AMD’s RDNA 3 lineup is still very new, but the company is already looking to the future. In a recent interview, AMD executives talked about the potential of RDNA 4. They also discussed AMD’s approach to artificial intelligence (AI) and how it differs from Nvidia’s.
It seems that AMD may be eager to increase its AI presence going forward. It’s a good call — so far, AMD has been losing the AI battle against Nvidia. Here’s what we know about its plans for RDNA 4.
Japanese website 4Gamer talked to AMD execs David Wang and Rick Bergman, mostly touching on the use of AI in AMD’s best graphics cards. While Nvidia has a longer history of AI, the interview hints that AMD may want its ROCm software suite to compete with Nvidia’s CUDA libraries. In fact, AMD claims that the two platforms are on par.
As far as the future of AI goes for AMD, the company simply seems to have a different approach to the use of AI in gaming GPUs. Where Nvidia has gone all-in, AMD has had a slower adoption of AI in consumer cards — but it claims that this was a matter of choice.
“The reason why Nvidia is actively trying to use AI technology even for applications that can be done without using AI technology is that Nvidia has installed a large-scale inference accelerator in the GPU. In order to make effective use of it, it seems that they are working on a theme that needs to mobilize many inference accelerators. That’s their GPU strategy, which is great, but I don’t think we should have the same strategy,” said Wang in the 4Gamer interview, which was machine translated from Japanese.
AMD notes that gamers don’t need or want to be paying for features they never use, which is why AMD thinks that inference accelerators should be used for improving games rather than other things. To that end, AMD notes that it was able to achieve competitive performance with FidelityFX SuperResolution (FSR) without using AI, whereas Nvidia’s DLSS does use AI.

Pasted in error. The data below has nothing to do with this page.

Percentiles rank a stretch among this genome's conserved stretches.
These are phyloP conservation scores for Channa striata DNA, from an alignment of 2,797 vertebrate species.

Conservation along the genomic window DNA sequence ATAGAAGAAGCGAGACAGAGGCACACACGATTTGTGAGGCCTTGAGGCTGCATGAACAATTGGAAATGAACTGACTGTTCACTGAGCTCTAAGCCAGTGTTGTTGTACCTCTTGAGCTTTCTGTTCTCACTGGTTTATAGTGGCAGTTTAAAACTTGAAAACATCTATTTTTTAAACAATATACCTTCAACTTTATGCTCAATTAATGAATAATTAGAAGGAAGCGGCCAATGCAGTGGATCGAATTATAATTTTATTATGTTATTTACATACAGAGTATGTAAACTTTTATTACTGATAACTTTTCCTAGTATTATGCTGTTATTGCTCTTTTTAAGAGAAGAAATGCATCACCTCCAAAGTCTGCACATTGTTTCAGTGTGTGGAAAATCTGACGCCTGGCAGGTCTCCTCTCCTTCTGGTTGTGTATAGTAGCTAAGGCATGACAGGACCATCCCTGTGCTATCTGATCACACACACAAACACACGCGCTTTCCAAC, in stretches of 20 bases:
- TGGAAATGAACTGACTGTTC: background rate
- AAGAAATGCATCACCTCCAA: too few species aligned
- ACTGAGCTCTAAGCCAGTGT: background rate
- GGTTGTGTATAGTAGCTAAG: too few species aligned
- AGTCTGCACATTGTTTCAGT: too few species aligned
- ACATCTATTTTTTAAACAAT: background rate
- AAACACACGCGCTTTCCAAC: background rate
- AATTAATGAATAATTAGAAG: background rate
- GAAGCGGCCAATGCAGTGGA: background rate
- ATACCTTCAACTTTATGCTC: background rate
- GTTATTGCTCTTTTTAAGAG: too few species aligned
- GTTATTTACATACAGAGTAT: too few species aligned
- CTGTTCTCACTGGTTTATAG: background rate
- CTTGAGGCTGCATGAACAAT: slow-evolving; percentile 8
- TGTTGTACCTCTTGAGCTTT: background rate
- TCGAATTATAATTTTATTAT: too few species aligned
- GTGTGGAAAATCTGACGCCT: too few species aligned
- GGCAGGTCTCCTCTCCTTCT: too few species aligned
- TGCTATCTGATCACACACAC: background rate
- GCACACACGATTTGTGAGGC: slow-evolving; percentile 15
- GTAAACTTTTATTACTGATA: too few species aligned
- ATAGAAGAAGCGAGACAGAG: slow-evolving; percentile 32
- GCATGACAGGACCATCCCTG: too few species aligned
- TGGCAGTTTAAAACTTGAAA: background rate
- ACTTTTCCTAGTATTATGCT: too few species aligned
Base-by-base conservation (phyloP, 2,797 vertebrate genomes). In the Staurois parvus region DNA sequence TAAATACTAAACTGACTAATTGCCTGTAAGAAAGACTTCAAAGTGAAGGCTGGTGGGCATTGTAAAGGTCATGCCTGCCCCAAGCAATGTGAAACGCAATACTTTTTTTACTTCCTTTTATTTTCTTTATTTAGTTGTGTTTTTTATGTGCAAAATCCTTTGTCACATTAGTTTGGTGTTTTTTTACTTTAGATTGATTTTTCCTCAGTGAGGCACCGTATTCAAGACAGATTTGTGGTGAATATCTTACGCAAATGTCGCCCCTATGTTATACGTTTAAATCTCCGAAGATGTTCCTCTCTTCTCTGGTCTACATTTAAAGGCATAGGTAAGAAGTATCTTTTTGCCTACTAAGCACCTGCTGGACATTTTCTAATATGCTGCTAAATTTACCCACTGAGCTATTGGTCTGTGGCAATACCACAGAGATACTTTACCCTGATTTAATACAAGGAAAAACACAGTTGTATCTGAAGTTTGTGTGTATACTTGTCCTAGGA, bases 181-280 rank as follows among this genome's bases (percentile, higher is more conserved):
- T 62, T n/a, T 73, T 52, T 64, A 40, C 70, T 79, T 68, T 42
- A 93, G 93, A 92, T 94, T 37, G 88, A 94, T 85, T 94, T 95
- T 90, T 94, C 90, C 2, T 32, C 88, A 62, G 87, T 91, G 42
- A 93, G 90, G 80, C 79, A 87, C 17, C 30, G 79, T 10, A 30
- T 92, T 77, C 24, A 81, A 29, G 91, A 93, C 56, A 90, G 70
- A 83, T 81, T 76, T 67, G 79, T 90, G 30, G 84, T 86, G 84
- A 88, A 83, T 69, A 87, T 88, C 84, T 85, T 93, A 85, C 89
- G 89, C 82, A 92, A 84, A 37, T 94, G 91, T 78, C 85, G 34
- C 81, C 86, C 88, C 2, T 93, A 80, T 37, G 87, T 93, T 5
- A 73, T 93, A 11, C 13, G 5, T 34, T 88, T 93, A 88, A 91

Wang’s idea for something fun to implement with the help of AI is improving the behavior and movement of enemies and non-player characters (NPCs) in modern games. As far as image processing goes, AMD seems to have bigger plans.
“Even if AI is used for image processing, AI should be in charge of more advanced processing. Specifically, a theme such as ‘neural graphics,’ which is currently gaining momentum in the 3D graphics industry, may be appropriate,” Wang added.
Wang talked at length about the technologies used within AMD’s latest flagships, the RX 7900 XT and RX 7900 XTX. The multi-draw indirect accelerators (MDIA) used in RDNA 3 contribute to a notable performance increase over the previous generation of up to 2.3 times. To that end, AMD wants to keep building on that tech and add even more advanced shaders to RDNA 4. Wang said that the company wants to make this the new standard specification for the GPU programming model.
We also got a brief, although not very specific, teaser of RDNA 4 from Rick Bergman, AMD’s executive vice president of the Computing and Graphics Business Group. Bergman said: “We promise to evolve to RDNA 4 with even higher performance in the near future.”
The use of “near future” is interesting here. AMD’s RDNA 3 lineup is still in its infancy. There are a lot of mobile GPUs coming to laptops, but the desktop range is still very small. It’s hard to imagine RDNA 4 coming out any sooner than the end of 2024 — there are still so many current-gen cards that need to be released. However, when the time comes, it will be interesting to see what AMD does to up its AI game.
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